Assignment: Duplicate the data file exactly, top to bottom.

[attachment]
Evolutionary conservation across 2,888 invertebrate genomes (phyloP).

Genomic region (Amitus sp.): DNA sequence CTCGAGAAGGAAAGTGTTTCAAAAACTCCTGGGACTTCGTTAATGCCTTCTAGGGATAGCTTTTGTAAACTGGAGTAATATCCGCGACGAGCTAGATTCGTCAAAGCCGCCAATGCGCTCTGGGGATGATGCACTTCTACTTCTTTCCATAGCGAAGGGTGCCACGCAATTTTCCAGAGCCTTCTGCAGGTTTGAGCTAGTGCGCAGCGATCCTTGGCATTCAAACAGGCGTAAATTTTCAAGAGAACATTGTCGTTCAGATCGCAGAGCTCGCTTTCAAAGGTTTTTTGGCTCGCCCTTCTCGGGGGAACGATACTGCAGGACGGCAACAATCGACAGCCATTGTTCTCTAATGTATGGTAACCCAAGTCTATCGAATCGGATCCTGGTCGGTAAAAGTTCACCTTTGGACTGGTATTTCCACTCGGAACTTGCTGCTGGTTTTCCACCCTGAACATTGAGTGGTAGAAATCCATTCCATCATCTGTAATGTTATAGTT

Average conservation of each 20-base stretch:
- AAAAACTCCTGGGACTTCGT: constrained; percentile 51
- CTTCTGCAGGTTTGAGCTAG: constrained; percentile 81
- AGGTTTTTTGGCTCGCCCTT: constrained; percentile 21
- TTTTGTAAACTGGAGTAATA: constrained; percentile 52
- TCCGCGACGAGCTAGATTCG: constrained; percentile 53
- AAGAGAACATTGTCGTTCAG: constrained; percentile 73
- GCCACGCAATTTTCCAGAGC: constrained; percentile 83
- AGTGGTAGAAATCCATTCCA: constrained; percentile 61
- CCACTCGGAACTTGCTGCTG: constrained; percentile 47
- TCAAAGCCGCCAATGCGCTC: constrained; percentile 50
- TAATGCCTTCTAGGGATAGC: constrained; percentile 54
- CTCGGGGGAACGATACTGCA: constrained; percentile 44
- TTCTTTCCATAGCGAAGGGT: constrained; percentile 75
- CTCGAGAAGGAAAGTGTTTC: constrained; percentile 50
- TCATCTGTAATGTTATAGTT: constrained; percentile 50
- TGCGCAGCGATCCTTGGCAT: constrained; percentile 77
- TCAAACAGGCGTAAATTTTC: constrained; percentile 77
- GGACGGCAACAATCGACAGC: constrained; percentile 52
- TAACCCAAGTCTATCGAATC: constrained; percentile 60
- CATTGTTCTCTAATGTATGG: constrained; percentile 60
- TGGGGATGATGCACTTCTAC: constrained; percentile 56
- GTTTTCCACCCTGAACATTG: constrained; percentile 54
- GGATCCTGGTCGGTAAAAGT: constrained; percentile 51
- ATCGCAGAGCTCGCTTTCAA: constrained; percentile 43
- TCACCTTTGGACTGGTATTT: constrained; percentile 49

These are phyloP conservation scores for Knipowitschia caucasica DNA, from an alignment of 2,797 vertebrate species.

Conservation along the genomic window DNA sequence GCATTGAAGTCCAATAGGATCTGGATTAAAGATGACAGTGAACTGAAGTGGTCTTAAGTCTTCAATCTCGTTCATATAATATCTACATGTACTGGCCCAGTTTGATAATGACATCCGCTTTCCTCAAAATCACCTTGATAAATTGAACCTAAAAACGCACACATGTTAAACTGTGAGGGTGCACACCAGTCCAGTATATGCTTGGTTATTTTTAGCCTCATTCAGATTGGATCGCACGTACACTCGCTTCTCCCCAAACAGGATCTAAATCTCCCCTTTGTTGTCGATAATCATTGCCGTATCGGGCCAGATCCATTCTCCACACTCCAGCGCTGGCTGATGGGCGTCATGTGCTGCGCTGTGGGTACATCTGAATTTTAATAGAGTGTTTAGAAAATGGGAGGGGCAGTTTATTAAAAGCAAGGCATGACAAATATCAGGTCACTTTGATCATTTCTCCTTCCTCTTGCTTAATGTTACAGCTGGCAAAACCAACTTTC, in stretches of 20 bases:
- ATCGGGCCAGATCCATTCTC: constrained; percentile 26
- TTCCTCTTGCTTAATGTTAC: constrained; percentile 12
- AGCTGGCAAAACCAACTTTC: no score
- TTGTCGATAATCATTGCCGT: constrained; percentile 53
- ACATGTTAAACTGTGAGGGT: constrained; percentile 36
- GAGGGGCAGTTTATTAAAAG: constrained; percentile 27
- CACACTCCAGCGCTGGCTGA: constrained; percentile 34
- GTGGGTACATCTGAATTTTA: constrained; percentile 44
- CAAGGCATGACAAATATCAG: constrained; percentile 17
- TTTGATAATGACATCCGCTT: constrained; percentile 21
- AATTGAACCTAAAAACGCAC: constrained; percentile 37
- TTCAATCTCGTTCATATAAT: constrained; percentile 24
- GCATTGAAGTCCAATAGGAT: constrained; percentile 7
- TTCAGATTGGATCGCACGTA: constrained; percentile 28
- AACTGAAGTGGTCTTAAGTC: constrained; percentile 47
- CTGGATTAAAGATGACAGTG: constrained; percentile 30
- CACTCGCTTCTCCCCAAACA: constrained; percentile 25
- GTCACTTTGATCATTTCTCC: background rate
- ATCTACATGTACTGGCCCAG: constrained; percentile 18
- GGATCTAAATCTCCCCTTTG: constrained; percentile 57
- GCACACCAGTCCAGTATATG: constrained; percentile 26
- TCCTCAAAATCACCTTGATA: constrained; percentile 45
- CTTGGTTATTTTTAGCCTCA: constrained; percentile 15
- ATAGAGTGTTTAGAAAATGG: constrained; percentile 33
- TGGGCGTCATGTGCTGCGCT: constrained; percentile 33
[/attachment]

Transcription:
Evolutionary conservation across 2,888 invertebrate genomes (phyloP).

Genomic region (Amitus sp.): DNA sequence CTCGAGAAGGAAAGTGTTTCAAAAACTCCTGGGACTTCGTTAATGCCTTCTAGGGATAGCTTTTGTAAACTGGAGTAATATCCGCGACGAGCTAGATTCGTCAAAGCCGCCAATGCGCTCTGGGGATGATGCACTTCTACTTCTTTCCATAGCGAAGGGTGCCACGCAATTTTCCAGAGCCTTCTGCAGGTTTGAGCTAGTGCGCAGCGATCCTTGGCATTCAAACAGGCGTAAATTTTCAAGAGAACATTGTCGTTCAGATCGCAGAGCTCGCTTTCAAAGGTTTTTTGGCTCGCCCTTCTCGGGGGAACGATACTGCAGGACGGCAACAATCGACAGCCATTGTTCTCTAATGTATGGTAACCCAAGTCTATCGAATCGGATCCTGGTCGGTAAAAGTTCACCTTTGGACTGGTATTTCCACTCGGAACTTGCTGCTGGTTTTCCACCCTGAACATTGAGTGGTAGAAATCCATTCCATCATCTGTAATGTTATAGTT

Average conservation of each 20-base stretch:
- AAAAACTCCTGGGACTTCGT: constrained; percentile 51
- CTTCTGCAGGTTTGAGCTAG: constrained; percentile 81
- AGGTTTTTTGGCTCGCCCTT: constrained; percentile 21
- TTTTGTAAACTGGAGTAATA: constrained; percentile 52
- TCCGCGACGAGCTAGATTCG: constrained; percentile 53
- AAGAGAACATTGTCGTTCAG: constrained; percentile 73
- GCCACGCAATTTTCCAGAGC: constrained; percentile 83
- AGTGGTAGAAATCCATTCCA: constrained; percentile 61
- CCACTCGGAACTTGCTGCTG: constrained; percentile 47
- TCAAAGCCGCCAATGCGCTC: constrained; percentile 50
- TAATGCCTTCTAGGGATAGC: constrained; percentile 54
- CTCGGGGGAACGATACTGCA: constrained; percentile 44
- TTCTTTCCATAGCGAAGGGT: constrained; percentile 75
- CTCGAGAAGGAAAGTGTTTC: constrained; percentile 50
- TCATCTGTAATGTTATAGTT: constrained; percentile 50
- TGCGCAGCGATCCTTGGCAT: constrained; percentile 77
- TCAAACAGGCGTAAATTTTC: constrained; percentile 77
- GGACGGCAACAATCGACAGC: constrained; percentile 52
- TAACCCAAGTCTATCGAATC: constrained; percentile 60
- CATTGTTCTCTAATGTATGG: constrained; percentile 60
- TGGGGATGATGCACTTCTAC: constrained; percentile 56
- GTTTTCCACCCTGAACATTG: constrained; percentile 54
- GGATCCTGGTCGGTAAAAGT: constrained; percentile 51
- ATCGCAGAGCTCGCTTTCAA: constrained; percentile 43
- TCACCTTTGGACTGGTATTT: constrained; percentile 49

These are phyloP conservation scores for Knipowitschia caucasica DNA, from an alignment of 2,797 vertebrate species.

Conservation along the genomic window DNA sequence GCATTGAAGTCCAATAGGATCTGGATTAAAGATGACAGTGAACTGAAGTGGTCTTAAGTCTTCAATCTCGTTCATATAATATCTACATGTACTGGCCCAGTTTGATAATGACATCCGCTTTCCTCAAAATCACCTTGATAAATTGAACCTAAAAACGCACACATGTTAAACTGTGAGGGTGCACACCAGTCCAGTATATGCTTGGTTATTTTTAGCCTCATTCAGATTGGATCGCACGTACACTCGCTTCTCCCCAAACAGGATCTAAATCTCCCCTTTGTTGTCGATAATCATTGCCGTATCGGGCCAGATCCATTCTCCACACTCCAGCGCTGGCTGATGGGCGTCATGTGCTGCGCTGTGGGTACATCTGAATTTTAATAGAGTGTTTAGAAAATGGGAGGGGCAGTTTATTAAAAGCAAGGCATGACAAATATCAGGTCACTTTGATCATTTCTCCTTCCTCTTGCTTAATGTTACAGCTGGCAAAACCAACTTTC, in stretches of 20 bases:
- ATCGGGCCAGATCCATTCTC: constrained; percentile 26
- TTCCTCTTGCTTAATGTTAC: constrained; percentile 12
- AGCTGGCAAAACCAACTTTC: no score
- TTGTCGATAATCATTGCCGT: constrained; percentile 53
- ACATGTTAAACTGTGAGGGT: constrained; percentile 36
- GAGGGGCAGTTTATTAAAAG: constrained; percentile 27
- CACACTCCAGCGCTGGCTGA: constrained; percentile 34
- GTGGGTACATCTGAATTTTA: constrained; percentile 44
- CAAGGCATGACAAATATCAG: constrained; percentile 17
- TTTGATAATGACATCCGCTT: constrained; percentile 21
- AATTGAACCTAAAAACGCAC: constrained; percentile 37
- TTCAATCTCGTTCATATAAT: constrained; percentile 24
- GCATTGAAGTCCAATAGGAT: constrained; percentile 7
- TTCAGATTGGATCGCACGTA: constrained; percentile 28
- AACTGAAGTGGTCTTAAGTC: constrained; percentile 47
- CTGGATTAAAGATGACAGTG: constrained; percentile 30
- CACTCGCTTCTCCCCAAACA: constrained; percentile 25
- GTCACTTTGATCATTTCTCC: background rate
- ATCTACATGTACTGGCCCAG: constrained; percentile 18
- GGATCTAAATCTCCCCTTTG: constrained; percentile 57
- GCACACCAGTCCAGTATATG: constrained; percentile 26
- TCCTCAAAATCACCTTGATA: constrained; percentile 45
- CTTGGTTATTTTTAGCCTCA: constrained; percentile 15
- ATAGAGTGTTTAGAAAATGG: constrained; percentile 33
- TGGGCGTCATGTGCTGCGCT: constrained; percentile 33